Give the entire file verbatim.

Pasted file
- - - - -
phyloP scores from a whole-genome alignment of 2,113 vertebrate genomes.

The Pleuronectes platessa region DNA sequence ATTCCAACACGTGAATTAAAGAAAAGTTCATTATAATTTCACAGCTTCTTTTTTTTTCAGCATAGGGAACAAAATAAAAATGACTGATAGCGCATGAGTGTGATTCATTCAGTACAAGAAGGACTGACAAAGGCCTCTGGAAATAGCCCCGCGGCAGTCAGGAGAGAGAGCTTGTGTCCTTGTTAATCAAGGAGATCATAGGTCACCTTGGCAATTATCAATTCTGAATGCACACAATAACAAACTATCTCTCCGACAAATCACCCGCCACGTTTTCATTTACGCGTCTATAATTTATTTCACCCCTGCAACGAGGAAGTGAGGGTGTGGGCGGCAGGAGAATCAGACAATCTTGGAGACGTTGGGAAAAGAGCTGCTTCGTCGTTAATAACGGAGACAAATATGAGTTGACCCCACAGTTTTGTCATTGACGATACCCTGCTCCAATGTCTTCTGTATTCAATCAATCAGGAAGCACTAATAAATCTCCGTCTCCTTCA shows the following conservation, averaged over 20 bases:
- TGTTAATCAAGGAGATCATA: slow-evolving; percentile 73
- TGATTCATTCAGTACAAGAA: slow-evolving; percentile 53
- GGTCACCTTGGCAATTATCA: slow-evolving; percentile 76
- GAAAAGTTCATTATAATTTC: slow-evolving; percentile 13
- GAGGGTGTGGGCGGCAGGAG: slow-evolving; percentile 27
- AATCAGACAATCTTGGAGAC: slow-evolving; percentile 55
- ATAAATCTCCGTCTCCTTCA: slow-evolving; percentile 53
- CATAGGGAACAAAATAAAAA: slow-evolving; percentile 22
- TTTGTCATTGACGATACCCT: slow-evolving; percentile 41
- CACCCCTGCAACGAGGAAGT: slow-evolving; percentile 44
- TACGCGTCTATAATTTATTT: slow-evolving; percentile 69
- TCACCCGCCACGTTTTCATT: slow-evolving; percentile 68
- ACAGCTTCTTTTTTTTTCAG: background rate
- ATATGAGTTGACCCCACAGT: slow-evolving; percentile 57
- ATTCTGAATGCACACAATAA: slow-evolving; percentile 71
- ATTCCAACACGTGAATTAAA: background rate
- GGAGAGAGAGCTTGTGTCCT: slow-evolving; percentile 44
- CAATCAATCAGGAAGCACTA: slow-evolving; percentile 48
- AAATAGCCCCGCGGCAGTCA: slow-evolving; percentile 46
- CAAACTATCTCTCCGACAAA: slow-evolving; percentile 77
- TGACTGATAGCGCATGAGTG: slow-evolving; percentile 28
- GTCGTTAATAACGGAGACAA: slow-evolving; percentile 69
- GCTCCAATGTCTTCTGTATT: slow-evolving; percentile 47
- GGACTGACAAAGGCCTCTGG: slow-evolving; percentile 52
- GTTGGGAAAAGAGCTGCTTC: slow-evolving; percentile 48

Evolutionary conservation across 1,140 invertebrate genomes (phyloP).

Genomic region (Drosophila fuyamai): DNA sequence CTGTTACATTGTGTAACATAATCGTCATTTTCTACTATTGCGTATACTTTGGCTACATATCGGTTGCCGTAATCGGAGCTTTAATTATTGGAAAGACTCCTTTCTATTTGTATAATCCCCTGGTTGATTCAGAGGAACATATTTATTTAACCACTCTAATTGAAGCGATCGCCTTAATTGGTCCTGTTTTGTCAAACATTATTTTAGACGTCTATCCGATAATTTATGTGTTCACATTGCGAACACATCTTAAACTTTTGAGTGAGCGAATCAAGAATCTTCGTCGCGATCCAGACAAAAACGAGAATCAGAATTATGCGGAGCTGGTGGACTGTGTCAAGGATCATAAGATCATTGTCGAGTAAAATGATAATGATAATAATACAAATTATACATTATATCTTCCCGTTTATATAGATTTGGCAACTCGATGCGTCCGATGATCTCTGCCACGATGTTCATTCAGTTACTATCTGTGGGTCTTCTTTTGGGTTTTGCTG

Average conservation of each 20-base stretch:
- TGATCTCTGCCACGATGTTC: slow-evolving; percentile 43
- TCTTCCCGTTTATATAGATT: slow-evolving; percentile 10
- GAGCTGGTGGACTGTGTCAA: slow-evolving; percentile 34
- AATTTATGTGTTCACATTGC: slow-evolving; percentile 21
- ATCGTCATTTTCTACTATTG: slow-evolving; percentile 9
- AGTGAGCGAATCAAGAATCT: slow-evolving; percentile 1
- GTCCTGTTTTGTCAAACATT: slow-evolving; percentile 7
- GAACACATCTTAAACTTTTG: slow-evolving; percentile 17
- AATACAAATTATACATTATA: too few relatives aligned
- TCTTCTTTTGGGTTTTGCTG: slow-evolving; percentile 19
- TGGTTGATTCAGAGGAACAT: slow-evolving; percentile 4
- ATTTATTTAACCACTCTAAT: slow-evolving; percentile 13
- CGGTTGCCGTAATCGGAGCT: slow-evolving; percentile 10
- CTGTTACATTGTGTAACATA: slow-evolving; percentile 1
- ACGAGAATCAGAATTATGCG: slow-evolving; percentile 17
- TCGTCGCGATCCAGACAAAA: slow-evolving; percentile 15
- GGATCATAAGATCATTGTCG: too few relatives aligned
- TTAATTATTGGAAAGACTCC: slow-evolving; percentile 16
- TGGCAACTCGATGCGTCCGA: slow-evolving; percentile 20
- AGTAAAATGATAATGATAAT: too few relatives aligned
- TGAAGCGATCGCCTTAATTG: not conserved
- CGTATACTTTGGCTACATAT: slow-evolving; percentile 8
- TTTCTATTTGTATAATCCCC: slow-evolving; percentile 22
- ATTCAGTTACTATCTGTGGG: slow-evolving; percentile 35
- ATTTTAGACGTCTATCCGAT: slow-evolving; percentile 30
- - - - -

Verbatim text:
phyloP scores from a whole-genome alignment of 2,113 vertebrate genomes.

The Pleuronectes platessa region DNA sequence ATTCCAACACGTGAATTAAAGAAAAGTTCATTATAATTTCACAGCTTCTTTTTTTTTCAGCATAGGGAACAAAATAAAAATGACTGATAGCGCATGAGTGTGATTCATTCAGTACAAGAAGGACTGACAAAGGCCTCTGGAAATAGCCCCGCGGCAGTCAGGAGAGAGAGCTTGTGTCCTTGTTAATCAAGGAGATCATAGGTCACCTTGGCAATTATCAATTCTGAATGCACACAATAACAAACTATCTCTCCGACAAATCACCCGCCACGTTTTCATTTACGCGTCTATAATTTATTTCACCCCTGCAACGAGGAAGTGAGGGTGTGGGCGGCAGGAGAATCAGACAATCTTGGAGACGTTGGGAAAAGAGCTGCTTCGTCGTTAATAACGGAGACAAATATGAGTTGACCCCACAGTTTTGTCATTGACGATACCCTGCTCCAATGTCTTCTGTATTCAATCAATCAGGAAGCACTAATAAATCTCCGTCTCCTTCA shows the following conservation, averaged over 20 bases:
- TGTTAATCAAGGAGATCATA: slow-evolving; percentile 73
- TGATTCATTCAGTACAAGAA: slow-evolving; percentile 53
- GGTCACCTTGGCAATTATCA: slow-evolving; percentile 76
- GAAAAGTTCATTATAATTTC: slow-evolving; percentile 13
- GAGGGTGTGGGCGGCAGGAG: slow-evolving; percentile 27
- AATCAGACAATCTTGGAGAC: slow-evolving; percentile 55
- ATAAATCTCCGTCTCCTTCA: slow-evolving; percentile 53
- CATAGGGAACAAAATAAAAA: slow-evolving; percentile 22
- TTTGTCATTGACGATACCCT: slow-evolving; percentile 41
- CACCCCTGCAACGAGGAAGT: slow-evolving; percentile 44
- TACGCGTCTATAATTTATTT: slow-evolving; percentile 69
- TCACCCGCCACGTTTTCATT: slow-evolving; percentile 68
- ACAGCTTCTTTTTTTTTCAG: background rate
- ATATGAGTTGACCCCACAGT: slow-evolving; percentile 57
- ATTCTGAATGCACACAATAA: slow-evolving; percentile 71
- ATTCCAACACGTGAATTAAA: background rate
- GGAGAGAGAGCTTGTGTCCT: slow-evolving; percentile 44
- CAATCAATCAGGAAGCACTA: slow-evolving; percentile 48
- AAATAGCCCCGCGGCAGTCA: slow-evolving; percentile 46
- CAAACTATCTCTCCGACAAA: slow-evolving; percentile 77
- TGACTGATAGCGCATGAGTG: slow-evolving; percentile 28
- GTCGTTAATAACGGAGACAA: slow-evolving; percentile 69
- GCTCCAATGTCTTCTGTATT: slow-evolving; percentile 47
- GGACTGACAAAGGCCTCTGG: slow-evolving; percentile 52
- GTTGGGAAAAGAGCTGCTTC: slow-evolving; percentile 48

Evolutionary conservation across 1,140 invertebrate genomes (phyloP).

Genomic region (Drosophila fuyamai): DNA sequence CTGTTACATTGTGTAACATAATCGTCATTTTCTACTATTGCGTATACTTTGGCTACATATCGGTTGCCGTAATCGGAGCTTTAATTATTGGAAAGACTCCTTTCTATTTGTATAATCCCCTGGTTGATTCAGAGGAACATATTTATTTAACCACTCTAATTGAAGCGATCGCCTTAATTGGTCCTGTTTTGTCAAACATTATTTTAGACGTCTATCCGATAATTTATGTGTTCACATTGCGAACACATCTTAAACTTTTGAGTGAGCGAATCAAGAATCTTCGTCGCGATCCAGACAAAAACGAGAATCAGAATTATGCGGAGCTGGTGGACTGTGTCAAGGATCATAAGATCATTGTCGAGTAAAATGATAATGATAATAATACAAATTATACATTATATCTTCCCGTTTATATAGATTTGGCAACTCGATGCGTCCGATGATCTCTGCCACGATGTTCATTCAGTTACTATCTGTGGGTCTTCTTTTGGGTTTTGCTG

Average conservation of each 20-base stretch:
- TGATCTCTGCCACGATGTTC: slow-evolving; percentile 43
- TCTTCCCGTTTATATAGATT: slow-evolving; percentile 10
- GAGCTGGTGGACTGTGTCAA: slow-evolving; percentile 34
- AATTTATGTGTTCACATTGC: slow-evolving; percentile 21
- ATCGTCATTTTCTACTATTG: slow-evolving; percentile 9
- AGTGAGCGAATCAAGAATCT: slow-evolving; percentile 1
- GTCCTGTTTTGTCAAACATT: slow-evolving; percentile 7
- GAACACATCTTAAACTTTTG: slow-evolving; percentile 17
- AATACAAATTATACATTATA: too few relatives aligned
- TCTTCTTTTGGGTTTTGCTG: slow-evolving; percentile 19
- TGGTTGATTCAGAGGAACAT: slow-evolving; percentile 4
- ATTTATTTAACCACTCTAAT: slow-evolving; percentile 13
- CGGTTGCCGTAATCGGAGCT: slow-evolving; percentile 10
- CTGTTACATTGTGTAACATA: slow-evolving; percentile 1
- ACGAGAATCAGAATTATGCG: slow-evolving; percentile 17
- TCGTCGCGATCCAGACAAAA: slow-evolving; percentile 15
- GGATCATAAGATCATTGTCG: too few relatives aligned
- TTAATTATTGGAAAGACTCC: slow-evolving; percentile 16
- TGGCAACTCGATGCGTCCGA: slow-evolving; percentile 20
- AGTAAAATGATAATGATAAT: too few relatives aligned
- TGAAGCGATCGCCTTAATTG: not conserved
- CGTATACTTTGGCTACATAT: slow-evolving; percentile 8
- TTTCTATTTGTATAATCCCC: slow-evolving; percentile 22
- ATTCAGTTACTATCTGTGGG: slow-evolving; percentile 35
- ATTTTAGACGTCTATCCGAT: slow-evolving; percentile 30